Comparative Advantage, International Trade, and Fertility

57 Pages Posted: 28 Oct 2015

See all articles by Quy-Toan Do

Quy-Toan Do

World Bank - Development Research Group (DECRG)

Andrei A. Levchenko

University of Michigan - Department of Economics; National Bureau of Economic Research (NBER); Centre for Economic Policy Research (CEPR)

Claudio E. Raddatz

Central Bank of Chile; World Bank

Multiple version iconThere are 3 versions of this paper

Date Written: October 2015

Abstract

We analyze theoretically and empirically the impact of comparative advantage in international trade on fertility. We build a model in which industries differ in the extent to which they use female relative to male labor, and countries are characterized by Ricardian comparative advantage in either female-labor or male-labor intensive goods. The main prediction of the model is that countries with comparative advantage in female-labor intensive goods are characterized by lower fertility. This is because female wages, and therefore the opportunity cost of children are higher in those countries. We demonstrate empirically that countries with comparative advantage in industries employing primarily women exhibit lower fertility. We use a geography-based instrument for trade patterns to isolate the causal effect of comparative advantage on fertility.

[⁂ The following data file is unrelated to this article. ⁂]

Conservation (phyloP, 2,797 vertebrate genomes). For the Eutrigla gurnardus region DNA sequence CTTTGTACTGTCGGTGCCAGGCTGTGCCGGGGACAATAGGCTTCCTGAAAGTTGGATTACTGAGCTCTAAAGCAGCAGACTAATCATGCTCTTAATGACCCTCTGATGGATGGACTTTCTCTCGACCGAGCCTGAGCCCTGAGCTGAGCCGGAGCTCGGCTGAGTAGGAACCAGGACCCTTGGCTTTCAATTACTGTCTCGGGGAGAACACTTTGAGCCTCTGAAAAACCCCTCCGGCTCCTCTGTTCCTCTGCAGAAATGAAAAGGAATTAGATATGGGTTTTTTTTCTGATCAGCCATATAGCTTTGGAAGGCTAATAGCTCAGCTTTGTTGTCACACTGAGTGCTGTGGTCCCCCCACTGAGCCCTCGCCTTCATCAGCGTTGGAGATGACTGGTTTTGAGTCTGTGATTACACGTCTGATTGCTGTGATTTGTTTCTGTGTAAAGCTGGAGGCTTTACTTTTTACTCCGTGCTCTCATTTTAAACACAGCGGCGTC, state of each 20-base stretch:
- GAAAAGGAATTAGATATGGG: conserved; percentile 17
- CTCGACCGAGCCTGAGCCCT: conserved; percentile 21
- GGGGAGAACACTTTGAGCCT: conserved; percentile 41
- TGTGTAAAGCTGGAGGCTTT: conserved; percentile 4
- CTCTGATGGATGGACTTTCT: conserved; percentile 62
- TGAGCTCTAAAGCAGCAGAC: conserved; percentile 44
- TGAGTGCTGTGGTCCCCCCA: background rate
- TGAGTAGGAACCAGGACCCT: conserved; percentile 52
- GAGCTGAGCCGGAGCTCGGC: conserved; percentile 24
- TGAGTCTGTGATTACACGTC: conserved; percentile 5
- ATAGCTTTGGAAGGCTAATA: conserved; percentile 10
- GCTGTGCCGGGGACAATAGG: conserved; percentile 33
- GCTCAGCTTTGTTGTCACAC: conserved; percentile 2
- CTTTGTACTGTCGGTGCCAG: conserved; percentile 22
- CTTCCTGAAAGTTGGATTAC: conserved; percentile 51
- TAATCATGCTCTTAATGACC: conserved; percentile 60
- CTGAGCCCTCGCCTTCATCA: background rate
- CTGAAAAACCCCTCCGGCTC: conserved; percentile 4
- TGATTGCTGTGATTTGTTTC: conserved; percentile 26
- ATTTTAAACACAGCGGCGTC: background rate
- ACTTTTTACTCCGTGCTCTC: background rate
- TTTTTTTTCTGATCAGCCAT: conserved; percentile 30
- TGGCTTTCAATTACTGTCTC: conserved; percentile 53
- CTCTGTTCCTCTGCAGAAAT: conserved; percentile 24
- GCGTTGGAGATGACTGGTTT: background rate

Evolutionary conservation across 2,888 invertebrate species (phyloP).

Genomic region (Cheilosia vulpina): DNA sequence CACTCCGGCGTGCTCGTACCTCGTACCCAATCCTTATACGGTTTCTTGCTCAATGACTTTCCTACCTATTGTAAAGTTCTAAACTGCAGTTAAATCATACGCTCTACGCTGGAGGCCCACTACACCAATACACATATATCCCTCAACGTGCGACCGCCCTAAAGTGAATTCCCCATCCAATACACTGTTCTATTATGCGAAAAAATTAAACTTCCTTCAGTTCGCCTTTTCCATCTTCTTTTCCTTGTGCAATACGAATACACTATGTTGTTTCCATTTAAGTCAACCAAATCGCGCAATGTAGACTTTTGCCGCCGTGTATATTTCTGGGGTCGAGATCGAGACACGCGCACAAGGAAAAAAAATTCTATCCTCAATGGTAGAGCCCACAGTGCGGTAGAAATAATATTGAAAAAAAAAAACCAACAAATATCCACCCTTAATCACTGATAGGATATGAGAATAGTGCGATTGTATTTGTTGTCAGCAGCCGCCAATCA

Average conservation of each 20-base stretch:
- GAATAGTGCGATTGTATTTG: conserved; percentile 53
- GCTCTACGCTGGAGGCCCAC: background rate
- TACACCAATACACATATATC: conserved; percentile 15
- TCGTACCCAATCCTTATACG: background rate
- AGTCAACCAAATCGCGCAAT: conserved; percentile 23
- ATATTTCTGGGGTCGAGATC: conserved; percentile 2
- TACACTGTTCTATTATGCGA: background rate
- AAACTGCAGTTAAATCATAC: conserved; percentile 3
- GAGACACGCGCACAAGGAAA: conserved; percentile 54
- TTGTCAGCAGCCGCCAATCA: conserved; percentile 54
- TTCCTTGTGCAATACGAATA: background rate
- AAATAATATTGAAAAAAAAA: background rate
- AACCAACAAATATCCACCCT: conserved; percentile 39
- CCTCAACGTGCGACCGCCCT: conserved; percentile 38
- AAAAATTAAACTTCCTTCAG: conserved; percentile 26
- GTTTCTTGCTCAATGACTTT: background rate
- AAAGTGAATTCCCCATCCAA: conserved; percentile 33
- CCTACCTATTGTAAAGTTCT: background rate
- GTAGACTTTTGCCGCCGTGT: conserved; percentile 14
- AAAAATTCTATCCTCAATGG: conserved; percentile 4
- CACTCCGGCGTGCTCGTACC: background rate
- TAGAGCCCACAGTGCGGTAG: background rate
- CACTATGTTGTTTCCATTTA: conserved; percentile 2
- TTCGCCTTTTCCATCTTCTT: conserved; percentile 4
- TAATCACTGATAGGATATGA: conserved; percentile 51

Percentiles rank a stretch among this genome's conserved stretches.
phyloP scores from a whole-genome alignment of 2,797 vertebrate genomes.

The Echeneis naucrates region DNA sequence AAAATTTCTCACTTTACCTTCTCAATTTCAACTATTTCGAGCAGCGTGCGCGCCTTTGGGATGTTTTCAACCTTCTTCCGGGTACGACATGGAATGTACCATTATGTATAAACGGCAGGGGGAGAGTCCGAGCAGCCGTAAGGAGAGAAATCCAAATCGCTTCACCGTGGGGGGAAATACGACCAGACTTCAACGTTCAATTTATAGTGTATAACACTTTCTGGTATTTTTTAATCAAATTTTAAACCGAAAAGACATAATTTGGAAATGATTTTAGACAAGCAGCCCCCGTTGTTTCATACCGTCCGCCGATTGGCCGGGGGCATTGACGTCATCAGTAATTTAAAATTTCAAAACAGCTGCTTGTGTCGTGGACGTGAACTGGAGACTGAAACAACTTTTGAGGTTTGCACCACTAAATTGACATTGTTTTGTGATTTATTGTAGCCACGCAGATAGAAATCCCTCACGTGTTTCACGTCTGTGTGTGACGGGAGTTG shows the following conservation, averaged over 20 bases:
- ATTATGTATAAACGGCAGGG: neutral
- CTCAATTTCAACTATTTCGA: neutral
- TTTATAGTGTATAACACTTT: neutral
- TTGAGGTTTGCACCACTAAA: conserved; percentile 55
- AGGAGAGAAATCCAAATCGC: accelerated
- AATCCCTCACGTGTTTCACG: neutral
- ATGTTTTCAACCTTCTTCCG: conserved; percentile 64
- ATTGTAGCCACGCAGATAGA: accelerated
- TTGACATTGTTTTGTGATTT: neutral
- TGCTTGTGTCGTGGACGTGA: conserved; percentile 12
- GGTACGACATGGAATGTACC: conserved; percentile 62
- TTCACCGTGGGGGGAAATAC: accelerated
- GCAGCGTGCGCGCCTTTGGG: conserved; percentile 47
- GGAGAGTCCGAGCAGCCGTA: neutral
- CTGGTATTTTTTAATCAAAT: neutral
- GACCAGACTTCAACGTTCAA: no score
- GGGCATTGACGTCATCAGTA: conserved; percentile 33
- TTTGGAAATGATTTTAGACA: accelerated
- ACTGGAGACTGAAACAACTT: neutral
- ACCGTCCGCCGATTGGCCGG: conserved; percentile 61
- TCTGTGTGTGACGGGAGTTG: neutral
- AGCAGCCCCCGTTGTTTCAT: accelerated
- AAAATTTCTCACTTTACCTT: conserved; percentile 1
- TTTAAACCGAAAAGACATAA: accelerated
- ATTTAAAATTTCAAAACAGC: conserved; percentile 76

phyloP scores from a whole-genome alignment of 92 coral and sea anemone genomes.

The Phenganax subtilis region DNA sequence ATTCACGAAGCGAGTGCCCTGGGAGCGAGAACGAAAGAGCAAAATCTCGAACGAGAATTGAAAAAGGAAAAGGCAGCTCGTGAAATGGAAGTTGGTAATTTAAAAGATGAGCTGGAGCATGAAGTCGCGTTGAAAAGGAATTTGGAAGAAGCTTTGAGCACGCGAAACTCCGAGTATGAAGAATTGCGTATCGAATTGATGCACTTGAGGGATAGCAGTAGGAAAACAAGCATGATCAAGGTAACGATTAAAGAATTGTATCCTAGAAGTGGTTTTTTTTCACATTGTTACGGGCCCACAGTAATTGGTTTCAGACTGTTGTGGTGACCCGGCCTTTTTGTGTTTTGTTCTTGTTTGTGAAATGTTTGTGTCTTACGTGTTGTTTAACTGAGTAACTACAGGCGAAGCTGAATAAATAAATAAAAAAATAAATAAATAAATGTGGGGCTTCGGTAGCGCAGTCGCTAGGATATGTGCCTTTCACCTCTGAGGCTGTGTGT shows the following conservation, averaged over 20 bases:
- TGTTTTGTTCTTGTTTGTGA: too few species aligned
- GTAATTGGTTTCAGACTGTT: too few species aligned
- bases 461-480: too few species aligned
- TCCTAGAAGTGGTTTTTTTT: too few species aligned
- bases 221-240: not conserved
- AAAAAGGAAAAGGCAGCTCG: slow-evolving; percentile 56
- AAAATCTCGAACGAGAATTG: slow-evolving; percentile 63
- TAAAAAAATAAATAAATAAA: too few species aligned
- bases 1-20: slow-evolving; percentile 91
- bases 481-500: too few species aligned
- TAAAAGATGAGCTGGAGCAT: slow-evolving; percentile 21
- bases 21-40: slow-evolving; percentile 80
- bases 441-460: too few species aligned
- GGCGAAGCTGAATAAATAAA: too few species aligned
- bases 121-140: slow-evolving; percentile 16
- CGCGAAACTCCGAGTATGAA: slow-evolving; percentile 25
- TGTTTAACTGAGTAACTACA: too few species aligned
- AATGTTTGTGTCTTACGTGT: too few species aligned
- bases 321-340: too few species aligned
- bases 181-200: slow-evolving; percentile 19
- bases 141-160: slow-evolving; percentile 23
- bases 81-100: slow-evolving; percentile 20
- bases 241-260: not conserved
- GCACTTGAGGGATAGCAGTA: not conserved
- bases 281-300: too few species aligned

Keywords: comparative advantage, fertility, trade integration

JEL Classification: F16, J13, O11

Suggested Citation

Do, Quy Toan and Levchenko, Andrei A. and Raddatz, Claudio E., Comparative Advantage, International Trade, and Fertility (October 2015). CEPR Discussion Paper No. DP10903. Available at SSRN: https://ssrn.com/abstract=2682590

Quy Toan Do (Contact Author)

World Bank - Development Research Group (DECRG) ( email )

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Andrei A. Levchenko

University of Michigan - Department of Economics ( email )

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HOME PAGE: http://alevchenko.com

National Bureau of Economic Research (NBER) ( email )

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Centre for Economic Policy Research (CEPR) ( email )

London
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Claudio E. Raddatz

Central Bank of Chile ( email )

United States

World Bank ( email )

1818 H Street, N.W.
Washington, DC 20433
United States

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